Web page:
Sleep Centers of Middle Tennessee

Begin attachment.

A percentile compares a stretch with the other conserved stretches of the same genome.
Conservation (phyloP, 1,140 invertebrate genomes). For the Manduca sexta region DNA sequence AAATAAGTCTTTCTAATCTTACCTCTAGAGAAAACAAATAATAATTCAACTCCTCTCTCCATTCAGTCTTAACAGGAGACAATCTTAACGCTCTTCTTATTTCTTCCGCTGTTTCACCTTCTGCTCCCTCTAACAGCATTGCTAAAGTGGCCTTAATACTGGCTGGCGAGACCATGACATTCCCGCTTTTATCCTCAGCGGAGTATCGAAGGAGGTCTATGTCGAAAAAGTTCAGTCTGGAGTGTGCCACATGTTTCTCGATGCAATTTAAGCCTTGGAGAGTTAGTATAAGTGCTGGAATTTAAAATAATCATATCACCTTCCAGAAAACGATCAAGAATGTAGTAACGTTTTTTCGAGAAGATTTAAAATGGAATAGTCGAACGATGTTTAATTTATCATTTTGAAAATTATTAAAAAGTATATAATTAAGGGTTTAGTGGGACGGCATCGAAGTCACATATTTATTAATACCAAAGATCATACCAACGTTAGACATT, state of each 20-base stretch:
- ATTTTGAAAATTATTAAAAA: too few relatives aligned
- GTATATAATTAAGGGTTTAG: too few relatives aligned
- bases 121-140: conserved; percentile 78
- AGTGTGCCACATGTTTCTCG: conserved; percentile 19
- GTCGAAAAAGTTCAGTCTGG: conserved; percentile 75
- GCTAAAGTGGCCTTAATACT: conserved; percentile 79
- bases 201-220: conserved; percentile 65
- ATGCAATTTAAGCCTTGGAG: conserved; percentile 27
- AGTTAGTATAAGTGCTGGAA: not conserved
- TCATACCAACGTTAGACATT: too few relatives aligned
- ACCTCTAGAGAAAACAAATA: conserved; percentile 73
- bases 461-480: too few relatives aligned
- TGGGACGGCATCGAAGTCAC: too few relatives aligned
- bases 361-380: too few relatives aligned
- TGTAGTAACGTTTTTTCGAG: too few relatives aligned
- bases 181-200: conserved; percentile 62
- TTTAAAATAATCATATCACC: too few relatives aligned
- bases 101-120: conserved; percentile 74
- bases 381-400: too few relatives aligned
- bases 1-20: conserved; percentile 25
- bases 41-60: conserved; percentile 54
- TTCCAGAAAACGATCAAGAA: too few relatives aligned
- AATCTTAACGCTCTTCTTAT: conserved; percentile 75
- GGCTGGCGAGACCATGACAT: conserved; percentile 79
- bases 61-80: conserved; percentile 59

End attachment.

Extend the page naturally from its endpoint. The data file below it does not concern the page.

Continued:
Insomnia is characterized by difficulty getting to sleep and/or staying sleep, or perception of poor quality sleep that is non-restorative. Insomnia is also associated with daytime consequences such as feeling fatigued or tired as a result of the difficulty sleeping. Insomnia sufferers may also report moodiness, difficulty concentrating, increased errors at work/school, physical symptoms (such as GI discomfort, headaches, hypertension), and frustration/rumination about their sleep problems. Insomnia can be a brief reaction to a life event - most humans will experience this type of temporary trouble sleeping at some point in their lives. Insomnia that lasts more than 30 days is classified as “chronic” insomnia, which occurs far less frequently than temporary or “transient” insomnia. Chronic insomnia can occur at any age, though it usually increases in frequency and severity with age. Insomnia must be distinguished from other disorders with similar symptoms, such as circadian rhythm disorders, shift work, medication issues, or certain medical problems. Insomnia is best treated with cognitive-behavioral therapy (CBT), though medication is appropriate and helpful in certain cases.

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